People who buy cheap tablets will not enjoy them, as they will soon forget about the fact they were cheap and inevitably come to hate them, according to Apple boss Tim Cook.
Speaking during the Goldman Sachs Technology and Internet Conference, the Apple CEO didn't mince his words when talking about tablets cheaper than the £399 iPad 2.
Presumably talking about the $199 Kindle Fire, Cook said: "Price is rarely the most important thing. A cheap product might sell some units. Somebody gets it home and they feel great when they pay the money, but then they get it home and use it and the joy is gone.
"The joy is gone every day that they use it until they aren't using it anymore. You don't keep remembering 'I got a good deal!' because you hate it!"
While Cook did not mention any rival products by name, it was a clear message: Apple does not fear any other tablet, especially if they are priced below the dominant - and soon to be replaced - iPad 2.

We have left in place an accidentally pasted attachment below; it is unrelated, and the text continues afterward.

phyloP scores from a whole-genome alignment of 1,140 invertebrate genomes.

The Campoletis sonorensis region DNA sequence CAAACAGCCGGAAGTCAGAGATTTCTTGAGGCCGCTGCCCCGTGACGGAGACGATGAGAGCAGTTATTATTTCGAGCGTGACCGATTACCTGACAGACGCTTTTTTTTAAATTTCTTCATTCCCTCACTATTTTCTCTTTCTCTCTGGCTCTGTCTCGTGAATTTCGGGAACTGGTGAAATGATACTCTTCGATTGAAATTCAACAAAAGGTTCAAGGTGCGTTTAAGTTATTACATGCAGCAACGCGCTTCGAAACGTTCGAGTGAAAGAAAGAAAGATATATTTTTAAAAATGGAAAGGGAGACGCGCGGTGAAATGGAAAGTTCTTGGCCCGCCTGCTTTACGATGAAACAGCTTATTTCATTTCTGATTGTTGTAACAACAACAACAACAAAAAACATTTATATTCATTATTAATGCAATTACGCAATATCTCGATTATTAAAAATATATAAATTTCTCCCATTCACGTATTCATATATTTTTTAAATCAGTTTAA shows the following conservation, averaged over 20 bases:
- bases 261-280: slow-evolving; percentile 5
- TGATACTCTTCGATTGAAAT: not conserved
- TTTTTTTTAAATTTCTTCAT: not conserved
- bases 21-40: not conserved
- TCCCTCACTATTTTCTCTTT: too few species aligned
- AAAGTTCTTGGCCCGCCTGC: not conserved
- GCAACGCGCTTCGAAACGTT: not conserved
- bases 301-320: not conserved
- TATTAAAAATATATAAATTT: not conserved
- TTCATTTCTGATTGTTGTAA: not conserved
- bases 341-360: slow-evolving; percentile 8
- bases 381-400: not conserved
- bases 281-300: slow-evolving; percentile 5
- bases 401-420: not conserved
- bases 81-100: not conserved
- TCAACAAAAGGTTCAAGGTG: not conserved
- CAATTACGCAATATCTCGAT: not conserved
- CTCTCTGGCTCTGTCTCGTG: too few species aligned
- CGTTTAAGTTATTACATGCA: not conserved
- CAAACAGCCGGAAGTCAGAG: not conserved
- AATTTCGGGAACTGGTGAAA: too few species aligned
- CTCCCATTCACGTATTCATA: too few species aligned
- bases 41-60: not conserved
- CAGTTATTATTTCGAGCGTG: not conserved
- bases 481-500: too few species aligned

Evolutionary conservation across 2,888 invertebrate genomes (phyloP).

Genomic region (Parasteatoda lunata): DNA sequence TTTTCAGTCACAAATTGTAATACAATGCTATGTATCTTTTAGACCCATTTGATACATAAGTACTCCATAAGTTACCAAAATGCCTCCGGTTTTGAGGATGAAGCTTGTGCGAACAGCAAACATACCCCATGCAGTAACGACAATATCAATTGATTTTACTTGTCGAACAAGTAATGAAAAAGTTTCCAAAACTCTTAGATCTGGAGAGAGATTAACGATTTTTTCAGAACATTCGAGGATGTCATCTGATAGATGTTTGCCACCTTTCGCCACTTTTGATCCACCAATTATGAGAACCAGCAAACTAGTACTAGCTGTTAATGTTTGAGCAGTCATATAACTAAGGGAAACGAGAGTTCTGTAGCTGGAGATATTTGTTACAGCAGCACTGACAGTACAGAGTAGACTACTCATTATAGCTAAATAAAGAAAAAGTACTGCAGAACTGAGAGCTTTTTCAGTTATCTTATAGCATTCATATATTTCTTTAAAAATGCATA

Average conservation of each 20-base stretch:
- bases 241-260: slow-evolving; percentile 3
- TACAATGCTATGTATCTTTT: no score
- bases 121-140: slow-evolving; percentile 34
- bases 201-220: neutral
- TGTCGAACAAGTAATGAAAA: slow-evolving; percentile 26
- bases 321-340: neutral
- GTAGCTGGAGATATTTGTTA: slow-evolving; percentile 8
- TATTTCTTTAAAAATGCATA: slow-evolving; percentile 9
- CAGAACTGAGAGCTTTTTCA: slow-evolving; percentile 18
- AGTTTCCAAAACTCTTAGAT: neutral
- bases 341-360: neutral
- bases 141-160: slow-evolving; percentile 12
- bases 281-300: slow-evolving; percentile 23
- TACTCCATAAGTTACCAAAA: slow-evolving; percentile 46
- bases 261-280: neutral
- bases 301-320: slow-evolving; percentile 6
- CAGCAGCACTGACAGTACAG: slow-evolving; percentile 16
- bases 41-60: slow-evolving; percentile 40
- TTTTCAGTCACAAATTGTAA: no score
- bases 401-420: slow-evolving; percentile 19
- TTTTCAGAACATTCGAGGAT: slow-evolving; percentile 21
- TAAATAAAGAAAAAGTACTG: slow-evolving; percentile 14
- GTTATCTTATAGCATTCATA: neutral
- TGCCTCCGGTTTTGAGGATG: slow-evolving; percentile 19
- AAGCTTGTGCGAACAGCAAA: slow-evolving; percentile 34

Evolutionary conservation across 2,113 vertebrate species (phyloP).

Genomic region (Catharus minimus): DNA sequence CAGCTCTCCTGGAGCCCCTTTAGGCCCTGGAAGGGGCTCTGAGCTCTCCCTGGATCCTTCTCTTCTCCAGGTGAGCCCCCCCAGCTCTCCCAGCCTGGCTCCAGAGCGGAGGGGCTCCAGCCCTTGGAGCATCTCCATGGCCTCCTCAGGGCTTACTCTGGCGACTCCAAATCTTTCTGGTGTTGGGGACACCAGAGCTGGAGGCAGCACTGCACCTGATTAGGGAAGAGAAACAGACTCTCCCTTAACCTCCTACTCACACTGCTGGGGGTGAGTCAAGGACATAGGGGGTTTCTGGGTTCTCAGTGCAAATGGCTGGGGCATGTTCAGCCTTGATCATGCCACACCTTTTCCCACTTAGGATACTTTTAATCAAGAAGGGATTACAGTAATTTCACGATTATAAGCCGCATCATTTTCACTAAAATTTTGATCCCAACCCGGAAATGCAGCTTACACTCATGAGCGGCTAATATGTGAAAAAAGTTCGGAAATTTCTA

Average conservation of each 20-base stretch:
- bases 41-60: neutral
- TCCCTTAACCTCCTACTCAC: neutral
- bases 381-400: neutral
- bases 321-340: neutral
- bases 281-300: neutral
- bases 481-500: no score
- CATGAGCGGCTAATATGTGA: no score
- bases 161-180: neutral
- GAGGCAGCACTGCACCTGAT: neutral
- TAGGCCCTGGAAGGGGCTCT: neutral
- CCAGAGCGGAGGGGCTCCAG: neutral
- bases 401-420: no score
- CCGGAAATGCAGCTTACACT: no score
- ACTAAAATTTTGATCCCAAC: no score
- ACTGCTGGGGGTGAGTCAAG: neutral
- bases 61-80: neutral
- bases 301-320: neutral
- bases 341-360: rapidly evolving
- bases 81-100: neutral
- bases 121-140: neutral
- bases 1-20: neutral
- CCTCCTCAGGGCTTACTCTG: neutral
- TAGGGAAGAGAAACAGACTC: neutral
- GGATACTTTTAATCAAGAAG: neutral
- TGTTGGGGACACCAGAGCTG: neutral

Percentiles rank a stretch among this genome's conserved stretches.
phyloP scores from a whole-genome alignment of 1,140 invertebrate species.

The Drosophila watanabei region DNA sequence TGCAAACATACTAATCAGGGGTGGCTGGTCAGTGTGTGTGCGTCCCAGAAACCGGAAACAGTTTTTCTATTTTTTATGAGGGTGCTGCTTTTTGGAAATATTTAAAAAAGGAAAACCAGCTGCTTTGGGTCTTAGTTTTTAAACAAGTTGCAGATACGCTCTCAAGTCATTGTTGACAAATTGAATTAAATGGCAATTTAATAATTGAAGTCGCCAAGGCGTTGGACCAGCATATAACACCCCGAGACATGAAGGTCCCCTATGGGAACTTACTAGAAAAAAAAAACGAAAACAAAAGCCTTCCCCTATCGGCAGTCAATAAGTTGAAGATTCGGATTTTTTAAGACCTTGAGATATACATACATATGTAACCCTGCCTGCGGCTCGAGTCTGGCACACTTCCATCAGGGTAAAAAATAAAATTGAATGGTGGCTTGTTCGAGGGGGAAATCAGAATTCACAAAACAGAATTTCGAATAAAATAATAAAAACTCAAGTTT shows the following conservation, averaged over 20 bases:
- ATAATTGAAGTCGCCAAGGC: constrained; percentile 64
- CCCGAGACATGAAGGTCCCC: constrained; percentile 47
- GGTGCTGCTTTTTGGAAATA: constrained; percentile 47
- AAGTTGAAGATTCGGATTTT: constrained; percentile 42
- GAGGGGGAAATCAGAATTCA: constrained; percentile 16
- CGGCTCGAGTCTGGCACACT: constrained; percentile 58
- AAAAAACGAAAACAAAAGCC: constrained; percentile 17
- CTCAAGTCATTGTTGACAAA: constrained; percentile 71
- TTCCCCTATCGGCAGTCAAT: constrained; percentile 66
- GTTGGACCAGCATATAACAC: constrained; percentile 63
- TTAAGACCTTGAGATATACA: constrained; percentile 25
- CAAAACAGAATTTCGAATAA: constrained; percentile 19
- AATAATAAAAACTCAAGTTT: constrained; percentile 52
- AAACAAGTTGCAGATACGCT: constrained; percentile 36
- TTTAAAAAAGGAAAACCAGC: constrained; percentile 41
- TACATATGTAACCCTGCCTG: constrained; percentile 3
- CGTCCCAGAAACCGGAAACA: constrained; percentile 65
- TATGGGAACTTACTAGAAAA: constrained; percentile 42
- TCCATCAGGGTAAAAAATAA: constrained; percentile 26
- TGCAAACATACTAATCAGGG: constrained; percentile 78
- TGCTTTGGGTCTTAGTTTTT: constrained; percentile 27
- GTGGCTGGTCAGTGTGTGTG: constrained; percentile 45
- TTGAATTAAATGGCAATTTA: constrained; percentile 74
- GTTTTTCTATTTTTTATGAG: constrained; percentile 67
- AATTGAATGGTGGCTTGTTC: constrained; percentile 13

Claiming that customers "hate" cheaper tablets Cook may have extinguished rumours that Apple is planning to launch a cheaper, smaller iPad Mini before the end of the year.
It has also been recently speculated that Apple will continue to sell the iPad 2 at a reduced price once the iPad 3 goes on sale - a similar move saw the iPhone 3GS and 4 remain one sale after the iPhone 4S was launched.
Cook went on to dismiss all other tablet manufacturers, saying: "They aimed at iPad 1 and by the time they came out with something we were on iPad 2. We wound up with 170,000 apps and I'm not sure there is 100 yet on the other platform."
Finally, the Apple CEO did pay credit to Amazon and its Kindle range, admitting that the company has "different strength...and they'll sell a lot of units. They have and they will."
Apple blog MacRumors has posted a full transcript of Cook's talk here.